Tuaisceart Éireann
Norlin Airlann

Northern Ireland

Constituent country of ‌United Kingdom
Flag of the United Kingdom Coat of Arms of the United Kingdom
Map of Northern Ireland
Government Devolved constituent country and consociational democracy
- From 1972Elizabeth II
First Minister
- From 2008Peter Robinson
Deputy First Minister
- From 2007Martin McGuinness
Legislature Northern Ireland Assembly
May 3, 1921 Government of Ireland Act
March 30, 1972Temporary Provisions Act
July 18, 1973Northern Ireland Constitution Act
December 9, 1973Sunningdale Agreement
April 10, 1998Belfast Agreement
July 1, 1998Northern Ireland Assembly
Area13,843 km²
- 20011,685,267
GDP2001 (PPP)
- TotalUS$ 48 billion
- Per capitaUS$ 28,500
CurrencyPound sterling
Ulster banner Northern Ireland

Northern Ireland is a constituent country of the United Kingdom of Great Britain and Northern Ireland. Until March 30, 1972 Northern Ireland enjoyed extensive autonomy within the United Kingdom with political institutions that were based on the principle of majority rule.

Following the Northern Ireland Constitution Act on July 18, 1973 there was an attempt to introduce a new set of consensus based political institutions with a Northern Ireland Assembly instead of the previous Parliament of Northern Ireland. The assembly was suspended in 1974 and political power reverted to the government in London. There was another attempt to reopen the Northern Ireland Assembly in 1982, but in 1986 it was suspended again.

Following the Belfast Agreement on April 10, 1998 there has been a renewed effort to run the political institutions and the Northern Ireland Assembly based on a consociataional framework. Despite several suspensions there is a government lead by a First Minister and a Deputy First Minister.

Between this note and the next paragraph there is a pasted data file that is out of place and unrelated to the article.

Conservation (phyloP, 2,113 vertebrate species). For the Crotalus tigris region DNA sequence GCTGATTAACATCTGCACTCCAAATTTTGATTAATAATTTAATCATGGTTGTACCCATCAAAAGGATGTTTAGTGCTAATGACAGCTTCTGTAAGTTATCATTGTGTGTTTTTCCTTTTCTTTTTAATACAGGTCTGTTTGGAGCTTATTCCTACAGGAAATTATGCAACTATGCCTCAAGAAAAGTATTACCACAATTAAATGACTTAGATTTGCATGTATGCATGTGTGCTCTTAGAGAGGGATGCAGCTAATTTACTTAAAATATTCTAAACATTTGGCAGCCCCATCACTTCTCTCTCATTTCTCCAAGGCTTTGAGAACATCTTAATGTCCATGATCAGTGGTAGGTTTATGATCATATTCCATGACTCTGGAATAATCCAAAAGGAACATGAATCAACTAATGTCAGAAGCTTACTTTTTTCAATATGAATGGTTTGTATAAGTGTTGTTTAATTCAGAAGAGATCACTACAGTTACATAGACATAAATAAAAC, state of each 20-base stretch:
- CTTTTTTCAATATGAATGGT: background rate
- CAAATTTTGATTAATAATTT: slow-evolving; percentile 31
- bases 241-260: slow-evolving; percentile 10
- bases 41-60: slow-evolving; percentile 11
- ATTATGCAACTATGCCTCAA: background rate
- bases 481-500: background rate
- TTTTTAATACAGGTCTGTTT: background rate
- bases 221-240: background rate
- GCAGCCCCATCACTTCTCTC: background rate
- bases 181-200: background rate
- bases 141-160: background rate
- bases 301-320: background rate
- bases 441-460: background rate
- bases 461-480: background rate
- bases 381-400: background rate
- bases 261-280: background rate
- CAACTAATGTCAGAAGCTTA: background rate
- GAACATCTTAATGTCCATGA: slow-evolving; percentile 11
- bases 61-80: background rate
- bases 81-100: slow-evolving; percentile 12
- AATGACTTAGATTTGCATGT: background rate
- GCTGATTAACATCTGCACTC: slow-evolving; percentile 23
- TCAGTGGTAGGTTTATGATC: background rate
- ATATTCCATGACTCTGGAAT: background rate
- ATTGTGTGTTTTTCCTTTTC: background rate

Also Scotland and Wales has their own regional legislatures but England is ruled directly by the Parliament of the United Kingdom and the government in London.

Government Edit

The United Kingdom does not have a written constitution. The equivalent body of law is based on statute, common law, and "traditional rights." Changes may come about formally through new acts of Parliament, informally through the acceptance of new practices and usage, or by judicial precedents. Although Parliament has the theoretical power to make or repeal any law, in actual practice the weight of 700 years of tradition restrains arbitrary actions.

Executive power rests nominally with the monarch but actually is exercised by a committee of ministers (cabinet) traditionally selected from among the members of the House of Commons and, to a lesser extent, the House of Lords. The prime minister is normally the leader of the largest party in the Commons, and the government is dependent on its support.

Parliament represents the entire country. It legislates for the entire country in matters that are not devolved to the legislatures in Scotland, Wales, and Northern Ireland, such as foreign policy, energy policy, immigration and border control, and monetary policy. The devolved legislatures in Scotland, Northern Ireland, and Wales have varying degrees of legislative authority over other matters. England does not have its own separate legislative body and Parliament can therefore legislate in all fields for England.